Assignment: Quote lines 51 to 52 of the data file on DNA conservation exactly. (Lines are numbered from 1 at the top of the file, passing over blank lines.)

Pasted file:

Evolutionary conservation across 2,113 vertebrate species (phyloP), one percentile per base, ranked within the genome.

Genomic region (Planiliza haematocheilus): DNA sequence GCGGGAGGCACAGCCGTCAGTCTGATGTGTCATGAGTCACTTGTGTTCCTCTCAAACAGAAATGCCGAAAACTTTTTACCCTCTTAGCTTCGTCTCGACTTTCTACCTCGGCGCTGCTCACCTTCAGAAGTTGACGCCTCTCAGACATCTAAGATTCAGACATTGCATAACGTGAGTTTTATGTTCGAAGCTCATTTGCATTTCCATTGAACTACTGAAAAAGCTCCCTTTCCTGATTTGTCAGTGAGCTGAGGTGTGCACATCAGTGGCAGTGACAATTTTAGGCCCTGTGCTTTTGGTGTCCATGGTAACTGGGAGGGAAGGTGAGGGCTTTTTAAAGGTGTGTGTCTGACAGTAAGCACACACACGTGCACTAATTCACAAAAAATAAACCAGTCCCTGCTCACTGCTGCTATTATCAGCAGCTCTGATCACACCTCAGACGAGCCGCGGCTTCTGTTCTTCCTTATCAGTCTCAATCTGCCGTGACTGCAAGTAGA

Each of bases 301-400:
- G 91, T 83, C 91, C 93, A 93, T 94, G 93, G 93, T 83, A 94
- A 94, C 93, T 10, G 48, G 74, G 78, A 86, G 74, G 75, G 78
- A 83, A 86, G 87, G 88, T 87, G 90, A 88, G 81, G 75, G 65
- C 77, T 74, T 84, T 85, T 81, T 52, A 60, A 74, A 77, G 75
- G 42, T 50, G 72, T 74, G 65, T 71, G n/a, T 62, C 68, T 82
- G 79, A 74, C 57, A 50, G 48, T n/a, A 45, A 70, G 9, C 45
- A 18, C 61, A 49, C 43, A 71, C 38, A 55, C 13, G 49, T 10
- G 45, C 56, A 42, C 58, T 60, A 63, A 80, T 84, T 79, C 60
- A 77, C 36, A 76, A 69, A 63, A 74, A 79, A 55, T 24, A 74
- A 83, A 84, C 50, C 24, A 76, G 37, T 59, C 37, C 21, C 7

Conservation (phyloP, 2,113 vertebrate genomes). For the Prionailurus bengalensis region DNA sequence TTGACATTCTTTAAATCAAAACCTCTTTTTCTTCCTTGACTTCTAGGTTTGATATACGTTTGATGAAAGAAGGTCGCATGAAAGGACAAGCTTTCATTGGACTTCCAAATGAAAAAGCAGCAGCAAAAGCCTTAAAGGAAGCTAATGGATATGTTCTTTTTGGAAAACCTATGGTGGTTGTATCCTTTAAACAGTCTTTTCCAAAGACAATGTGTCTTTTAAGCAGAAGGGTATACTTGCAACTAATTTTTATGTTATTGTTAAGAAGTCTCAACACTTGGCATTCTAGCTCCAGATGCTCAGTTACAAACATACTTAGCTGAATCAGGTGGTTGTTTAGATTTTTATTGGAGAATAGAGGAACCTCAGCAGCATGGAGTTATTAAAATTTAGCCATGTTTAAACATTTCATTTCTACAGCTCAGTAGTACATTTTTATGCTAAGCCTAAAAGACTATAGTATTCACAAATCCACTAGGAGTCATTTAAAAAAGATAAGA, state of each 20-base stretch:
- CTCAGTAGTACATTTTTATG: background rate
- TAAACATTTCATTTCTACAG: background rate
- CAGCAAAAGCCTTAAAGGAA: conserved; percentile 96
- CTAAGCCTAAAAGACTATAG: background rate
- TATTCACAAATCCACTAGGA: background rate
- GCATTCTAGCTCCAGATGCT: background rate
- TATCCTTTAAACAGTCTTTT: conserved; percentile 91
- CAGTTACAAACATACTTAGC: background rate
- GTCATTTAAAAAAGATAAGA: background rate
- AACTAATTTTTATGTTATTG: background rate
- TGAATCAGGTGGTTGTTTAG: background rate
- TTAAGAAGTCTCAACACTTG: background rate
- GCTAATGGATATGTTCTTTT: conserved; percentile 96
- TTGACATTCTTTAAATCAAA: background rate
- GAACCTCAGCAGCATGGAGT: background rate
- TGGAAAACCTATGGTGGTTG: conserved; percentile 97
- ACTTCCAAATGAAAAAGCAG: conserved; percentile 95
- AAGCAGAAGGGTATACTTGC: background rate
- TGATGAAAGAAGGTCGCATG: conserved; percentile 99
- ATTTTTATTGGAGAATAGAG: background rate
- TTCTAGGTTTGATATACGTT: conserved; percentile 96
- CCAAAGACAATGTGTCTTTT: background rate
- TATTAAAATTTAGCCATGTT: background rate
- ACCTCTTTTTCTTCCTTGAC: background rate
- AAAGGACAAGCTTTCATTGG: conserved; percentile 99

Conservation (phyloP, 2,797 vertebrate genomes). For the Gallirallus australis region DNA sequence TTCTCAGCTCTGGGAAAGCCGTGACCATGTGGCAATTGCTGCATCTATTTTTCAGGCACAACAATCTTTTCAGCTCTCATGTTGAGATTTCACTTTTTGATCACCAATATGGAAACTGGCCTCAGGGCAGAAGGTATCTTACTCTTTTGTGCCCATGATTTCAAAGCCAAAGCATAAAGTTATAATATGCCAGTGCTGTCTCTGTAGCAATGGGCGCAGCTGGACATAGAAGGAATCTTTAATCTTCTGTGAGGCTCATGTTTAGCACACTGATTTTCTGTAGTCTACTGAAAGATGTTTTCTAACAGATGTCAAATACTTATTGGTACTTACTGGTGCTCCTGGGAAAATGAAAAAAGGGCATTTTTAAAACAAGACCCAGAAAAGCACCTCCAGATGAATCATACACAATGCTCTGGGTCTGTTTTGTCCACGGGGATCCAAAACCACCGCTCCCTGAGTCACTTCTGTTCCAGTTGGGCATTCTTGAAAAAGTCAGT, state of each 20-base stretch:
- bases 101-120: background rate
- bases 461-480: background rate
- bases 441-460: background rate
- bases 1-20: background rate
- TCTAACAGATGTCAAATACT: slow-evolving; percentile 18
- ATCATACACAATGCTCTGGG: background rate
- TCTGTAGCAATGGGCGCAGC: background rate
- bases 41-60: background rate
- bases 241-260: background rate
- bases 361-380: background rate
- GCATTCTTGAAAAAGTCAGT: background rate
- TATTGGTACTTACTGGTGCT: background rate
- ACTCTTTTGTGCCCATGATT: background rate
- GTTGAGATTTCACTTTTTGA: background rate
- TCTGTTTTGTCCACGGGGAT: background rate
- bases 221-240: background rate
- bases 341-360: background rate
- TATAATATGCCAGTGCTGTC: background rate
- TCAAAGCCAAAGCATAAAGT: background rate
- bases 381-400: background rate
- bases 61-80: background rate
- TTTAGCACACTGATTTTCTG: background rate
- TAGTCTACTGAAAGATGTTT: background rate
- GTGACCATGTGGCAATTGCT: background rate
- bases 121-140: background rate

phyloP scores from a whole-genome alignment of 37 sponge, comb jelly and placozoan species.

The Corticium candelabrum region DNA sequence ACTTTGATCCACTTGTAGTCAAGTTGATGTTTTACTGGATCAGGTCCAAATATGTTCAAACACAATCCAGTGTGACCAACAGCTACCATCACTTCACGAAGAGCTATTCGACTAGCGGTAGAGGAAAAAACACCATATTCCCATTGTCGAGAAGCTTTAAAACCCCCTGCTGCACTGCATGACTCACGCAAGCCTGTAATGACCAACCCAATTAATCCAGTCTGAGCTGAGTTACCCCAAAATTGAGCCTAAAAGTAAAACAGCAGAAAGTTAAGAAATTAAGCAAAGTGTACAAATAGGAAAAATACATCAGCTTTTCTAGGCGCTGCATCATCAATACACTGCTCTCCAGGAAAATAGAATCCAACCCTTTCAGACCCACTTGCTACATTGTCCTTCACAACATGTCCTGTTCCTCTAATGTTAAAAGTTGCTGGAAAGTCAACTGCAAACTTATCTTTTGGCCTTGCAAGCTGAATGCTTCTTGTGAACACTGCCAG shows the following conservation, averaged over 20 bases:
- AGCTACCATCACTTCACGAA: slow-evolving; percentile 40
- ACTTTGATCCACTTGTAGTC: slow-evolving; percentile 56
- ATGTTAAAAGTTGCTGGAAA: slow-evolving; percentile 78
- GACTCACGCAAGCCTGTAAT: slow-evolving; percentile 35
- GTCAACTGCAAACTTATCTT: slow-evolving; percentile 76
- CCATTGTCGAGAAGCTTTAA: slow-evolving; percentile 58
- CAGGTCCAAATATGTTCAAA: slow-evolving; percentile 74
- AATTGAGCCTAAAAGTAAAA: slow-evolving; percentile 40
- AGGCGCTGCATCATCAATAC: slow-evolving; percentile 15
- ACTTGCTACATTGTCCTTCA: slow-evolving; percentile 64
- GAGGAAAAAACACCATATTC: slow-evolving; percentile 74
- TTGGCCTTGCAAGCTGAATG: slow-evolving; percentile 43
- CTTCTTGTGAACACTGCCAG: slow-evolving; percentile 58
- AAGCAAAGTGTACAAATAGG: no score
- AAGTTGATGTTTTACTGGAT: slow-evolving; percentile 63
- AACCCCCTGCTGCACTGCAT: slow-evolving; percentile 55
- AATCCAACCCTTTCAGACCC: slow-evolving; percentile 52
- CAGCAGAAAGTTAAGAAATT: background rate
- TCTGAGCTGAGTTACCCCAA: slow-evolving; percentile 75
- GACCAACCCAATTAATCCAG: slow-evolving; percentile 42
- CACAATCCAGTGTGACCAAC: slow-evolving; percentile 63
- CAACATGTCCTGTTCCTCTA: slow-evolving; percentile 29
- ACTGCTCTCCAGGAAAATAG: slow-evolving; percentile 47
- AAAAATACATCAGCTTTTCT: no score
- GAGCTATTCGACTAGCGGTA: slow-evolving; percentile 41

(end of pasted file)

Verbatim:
- GCATTCTTGAAAAAGTCAGT: background rate
- TATTGGTACTTACTGGTGCT: background rate